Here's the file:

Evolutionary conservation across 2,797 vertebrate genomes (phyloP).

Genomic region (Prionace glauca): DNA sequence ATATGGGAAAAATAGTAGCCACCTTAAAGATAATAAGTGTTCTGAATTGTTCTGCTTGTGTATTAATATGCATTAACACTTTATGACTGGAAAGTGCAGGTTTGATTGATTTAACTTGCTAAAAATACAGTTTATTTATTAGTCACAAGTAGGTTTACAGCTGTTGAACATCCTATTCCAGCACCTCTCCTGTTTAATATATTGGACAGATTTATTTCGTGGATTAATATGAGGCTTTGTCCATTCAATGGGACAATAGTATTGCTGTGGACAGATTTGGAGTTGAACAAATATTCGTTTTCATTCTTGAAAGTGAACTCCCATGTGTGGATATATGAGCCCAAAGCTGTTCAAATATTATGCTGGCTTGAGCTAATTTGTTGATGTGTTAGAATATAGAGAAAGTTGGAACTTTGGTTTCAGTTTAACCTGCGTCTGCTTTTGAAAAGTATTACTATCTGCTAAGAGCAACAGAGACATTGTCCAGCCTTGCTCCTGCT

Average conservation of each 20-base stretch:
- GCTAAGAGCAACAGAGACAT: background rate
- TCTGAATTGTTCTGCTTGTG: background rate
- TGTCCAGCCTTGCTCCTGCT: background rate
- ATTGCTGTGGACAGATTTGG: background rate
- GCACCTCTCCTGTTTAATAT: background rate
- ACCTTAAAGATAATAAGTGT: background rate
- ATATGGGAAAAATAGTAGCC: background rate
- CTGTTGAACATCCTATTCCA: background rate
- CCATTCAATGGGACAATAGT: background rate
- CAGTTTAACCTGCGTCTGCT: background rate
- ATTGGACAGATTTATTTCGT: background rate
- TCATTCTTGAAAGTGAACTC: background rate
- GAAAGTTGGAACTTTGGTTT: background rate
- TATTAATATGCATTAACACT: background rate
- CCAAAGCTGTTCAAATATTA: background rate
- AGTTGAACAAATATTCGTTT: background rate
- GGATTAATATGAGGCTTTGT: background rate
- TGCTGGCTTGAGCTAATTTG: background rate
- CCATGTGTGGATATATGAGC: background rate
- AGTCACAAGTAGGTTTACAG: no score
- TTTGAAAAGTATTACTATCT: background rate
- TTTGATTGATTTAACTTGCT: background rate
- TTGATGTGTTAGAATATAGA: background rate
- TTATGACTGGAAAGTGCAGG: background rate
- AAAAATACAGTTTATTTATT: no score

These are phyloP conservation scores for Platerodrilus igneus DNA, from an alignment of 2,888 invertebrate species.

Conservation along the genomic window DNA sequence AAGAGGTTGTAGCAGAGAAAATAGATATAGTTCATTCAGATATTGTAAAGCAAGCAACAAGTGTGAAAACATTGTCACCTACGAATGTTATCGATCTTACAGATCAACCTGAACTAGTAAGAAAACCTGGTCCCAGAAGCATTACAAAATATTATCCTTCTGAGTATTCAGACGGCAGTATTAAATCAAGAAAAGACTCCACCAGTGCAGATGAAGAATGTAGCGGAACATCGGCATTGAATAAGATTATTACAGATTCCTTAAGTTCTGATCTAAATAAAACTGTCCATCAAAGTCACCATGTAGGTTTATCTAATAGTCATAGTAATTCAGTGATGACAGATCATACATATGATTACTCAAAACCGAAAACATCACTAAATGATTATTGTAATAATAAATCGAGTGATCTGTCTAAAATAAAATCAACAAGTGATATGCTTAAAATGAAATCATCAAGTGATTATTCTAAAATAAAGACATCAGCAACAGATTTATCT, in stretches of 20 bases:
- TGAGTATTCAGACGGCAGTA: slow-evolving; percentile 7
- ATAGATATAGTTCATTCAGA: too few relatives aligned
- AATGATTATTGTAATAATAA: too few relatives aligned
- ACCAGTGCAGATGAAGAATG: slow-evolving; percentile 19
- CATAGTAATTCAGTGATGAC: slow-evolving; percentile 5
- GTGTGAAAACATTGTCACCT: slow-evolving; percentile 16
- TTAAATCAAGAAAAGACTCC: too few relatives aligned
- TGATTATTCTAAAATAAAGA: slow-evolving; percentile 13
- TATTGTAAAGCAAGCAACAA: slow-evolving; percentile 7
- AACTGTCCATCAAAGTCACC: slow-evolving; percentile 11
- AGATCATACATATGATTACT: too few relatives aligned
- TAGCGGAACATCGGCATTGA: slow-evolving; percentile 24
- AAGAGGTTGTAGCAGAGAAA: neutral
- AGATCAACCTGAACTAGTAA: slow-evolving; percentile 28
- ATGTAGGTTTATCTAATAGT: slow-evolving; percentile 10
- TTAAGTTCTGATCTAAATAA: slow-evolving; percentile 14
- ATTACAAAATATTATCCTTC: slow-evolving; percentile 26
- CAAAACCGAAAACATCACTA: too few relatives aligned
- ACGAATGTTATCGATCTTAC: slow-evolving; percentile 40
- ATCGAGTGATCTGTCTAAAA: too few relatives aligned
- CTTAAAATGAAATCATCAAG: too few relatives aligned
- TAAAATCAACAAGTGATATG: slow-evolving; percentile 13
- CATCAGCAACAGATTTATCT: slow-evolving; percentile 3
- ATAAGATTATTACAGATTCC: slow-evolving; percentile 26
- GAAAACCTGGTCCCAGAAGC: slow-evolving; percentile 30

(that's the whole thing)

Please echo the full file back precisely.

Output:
Evolutionary conservation across 2,797 vertebrate genomes (phyloP).

Genomic region (Prionace glauca): DNA sequence ATATGGGAAAAATAGTAGCCACCTTAAAGATAATAAGTGTTCTGAATTGTTCTGCTTGTGTATTAATATGCATTAACACTTTATGACTGGAAAGTGCAGGTTTGATTGATTTAACTTGCTAAAAATACAGTTTATTTATTAGTCACAAGTAGGTTTACAGCTGTTGAACATCCTATTCCAGCACCTCTCCTGTTTAATATATTGGACAGATTTATTTCGTGGATTAATATGAGGCTTTGTCCATTCAATGGGACAATAGTATTGCTGTGGACAGATTTGGAGTTGAACAAATATTCGTTTTCATTCTTGAAAGTGAACTCCCATGTGTGGATATATGAGCCCAAAGCTGTTCAAATATTATGCTGGCTTGAGCTAATTTGTTGATGTGTTAGAATATAGAGAAAGTTGGAACTTTGGTTTCAGTTTAACCTGCGTCTGCTTTTGAAAAGTATTACTATCTGCTAAGAGCAACAGAGACATTGTCCAGCCTTGCTCCTGCT

Average conservation of each 20-base stretch:
- GCTAAGAGCAACAGAGACAT: background rate
- TCTGAATTGTTCTGCTTGTG: background rate
- TGTCCAGCCTTGCTCCTGCT: background rate
- ATTGCTGTGGACAGATTTGG: background rate
- GCACCTCTCCTGTTTAATAT: background rate
- ACCTTAAAGATAATAAGTGT: background rate
- ATATGGGAAAAATAGTAGCC: background rate
- CTGTTGAACATCCTATTCCA: background rate
- CCATTCAATGGGACAATAGT: background rate
- CAGTTTAACCTGCGTCTGCT: background rate
- ATTGGACAGATTTATTTCGT: background rate
- TCATTCTTGAAAGTGAACTC: background rate
- GAAAGTTGGAACTTTGGTTT: background rate
- TATTAATATGCATTAACACT: background rate
- CCAAAGCTGTTCAAATATTA: background rate
- AGTTGAACAAATATTCGTTT: background rate
- GGATTAATATGAGGCTTTGT: background rate
- TGCTGGCTTGAGCTAATTTG: background rate
- CCATGTGTGGATATATGAGC: background rate
- AGTCACAAGTAGGTTTACAG: no score
- TTTGAAAAGTATTACTATCT: background rate
- TTTGATTGATTTAACTTGCT: background rate
- TTGATGTGTTAGAATATAGA: background rate
- TTATGACTGGAAAGTGCAGG: background rate
- AAAAATACAGTTTATTTATT: no score

These are phyloP conservation scores for Platerodrilus igneus DNA, from an alignment of 2,888 invertebrate species.

Conservation along the genomic window DNA sequence AAGAGGTTGTAGCAGAGAAAATAGATATAGTTCATTCAGATATTGTAAAGCAAGCAACAAGTGTGAAAACATTGTCACCTACGAATGTTATCGATCTTACAGATCAACCTGAACTAGTAAGAAAACCTGGTCCCAGAAGCATTACAAAATATTATCCTTCTGAGTATTCAGACGGCAGTATTAAATCAAGAAAAGACTCCACCAGTGCAGATGAAGAATGTAGCGGAACATCGGCATTGAATAAGATTATTACAGATTCCTTAAGTTCTGATCTAAATAAAACTGTCCATCAAAGTCACCATGTAGGTTTATCTAATAGTCATAGTAATTCAGTGATGACAGATCATACATATGATTACTCAAAACCGAAAACATCACTAAATGATTATTGTAATAATAAATCGAGTGATCTGTCTAAAATAAAATCAACAAGTGATATGCTTAAAATGAAATCATCAAGTGATTATTCTAAAATAAAGACATCAGCAACAGATTTATCT, in stretches of 20 bases:
- TGAGTATTCAGACGGCAGTA: slow-evolving; percentile 7
- ATAGATATAGTTCATTCAGA: too few relatives aligned
- AATGATTATTGTAATAATAA: too few relatives aligned
- ACCAGTGCAGATGAAGAATG: slow-evolving; percentile 19
- CATAGTAATTCAGTGATGAC: slow-evolving; percentile 5
- GTGTGAAAACATTGTCACCT: slow-evolving; percentile 16
- TTAAATCAAGAAAAGACTCC: too few relatives aligned
- TGATTATTCTAAAATAAAGA: slow-evolving; percentile 13
- TATTGTAAAGCAAGCAACAA: slow-evolving; percentile 7
- AACTGTCCATCAAAGTCACC: slow-evolving; percentile 11
- AGATCATACATATGATTACT: too few relatives aligned
- TAGCGGAACATCGGCATTGA: slow-evolving; percentile 24
- AAGAGGTTGTAGCAGAGAAA: neutral
- AGATCAACCTGAACTAGTAA: slow-evolving; percentile 28
- ATGTAGGTTTATCTAATAGT: slow-evolving; percentile 10
- TTAAGTTCTGATCTAAATAA: slow-evolving; percentile 14
- ATTACAAAATATTATCCTTC: slow-evolving; percentile 26
- CAAAACCGAAAACATCACTA: too few relatives aligned
- ACGAATGTTATCGATCTTAC: slow-evolving; percentile 40
- ATCGAGTGATCTGTCTAAAA: too few relatives aligned
- CTTAAAATGAAATCATCAAG: too few relatives aligned
- TAAAATCAACAAGTGATATG: slow-evolving; percentile 13
- CATCAGCAACAGATTTATCT: slow-evolving; percentile 3
- ATAAGATTATTACAGATTCC: slow-evolving; percentile 26
- GAAAACCTGGTCCCAGAAGC: slow-evolving; percentile 30